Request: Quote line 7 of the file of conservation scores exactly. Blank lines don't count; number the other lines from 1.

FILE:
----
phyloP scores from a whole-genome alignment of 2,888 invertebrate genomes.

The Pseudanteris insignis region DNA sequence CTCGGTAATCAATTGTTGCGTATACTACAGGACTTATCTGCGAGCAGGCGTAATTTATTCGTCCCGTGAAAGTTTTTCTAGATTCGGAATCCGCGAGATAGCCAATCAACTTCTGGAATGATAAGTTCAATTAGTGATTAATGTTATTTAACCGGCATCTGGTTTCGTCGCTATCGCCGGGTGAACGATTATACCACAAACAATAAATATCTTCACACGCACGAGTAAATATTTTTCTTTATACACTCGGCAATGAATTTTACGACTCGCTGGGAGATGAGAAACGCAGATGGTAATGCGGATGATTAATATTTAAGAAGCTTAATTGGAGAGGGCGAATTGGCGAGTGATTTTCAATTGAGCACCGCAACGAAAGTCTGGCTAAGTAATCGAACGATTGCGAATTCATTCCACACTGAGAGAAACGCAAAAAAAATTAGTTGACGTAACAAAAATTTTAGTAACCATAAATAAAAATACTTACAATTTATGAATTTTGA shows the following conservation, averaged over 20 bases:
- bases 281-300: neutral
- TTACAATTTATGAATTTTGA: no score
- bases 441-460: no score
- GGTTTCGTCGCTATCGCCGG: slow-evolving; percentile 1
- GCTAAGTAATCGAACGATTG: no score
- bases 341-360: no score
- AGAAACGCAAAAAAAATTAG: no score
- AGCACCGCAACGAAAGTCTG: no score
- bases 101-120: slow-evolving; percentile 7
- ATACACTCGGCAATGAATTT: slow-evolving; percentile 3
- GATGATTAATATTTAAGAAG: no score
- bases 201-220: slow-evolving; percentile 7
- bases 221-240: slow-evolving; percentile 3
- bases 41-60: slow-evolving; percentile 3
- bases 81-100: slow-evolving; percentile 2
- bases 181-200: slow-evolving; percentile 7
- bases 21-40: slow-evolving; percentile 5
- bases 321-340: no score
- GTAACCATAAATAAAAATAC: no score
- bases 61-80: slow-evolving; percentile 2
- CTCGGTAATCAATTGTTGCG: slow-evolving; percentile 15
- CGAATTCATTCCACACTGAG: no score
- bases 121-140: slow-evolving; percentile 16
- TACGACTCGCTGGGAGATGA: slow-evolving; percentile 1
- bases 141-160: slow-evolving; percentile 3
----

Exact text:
- GCTAAGTAATCGAACGATTG: no score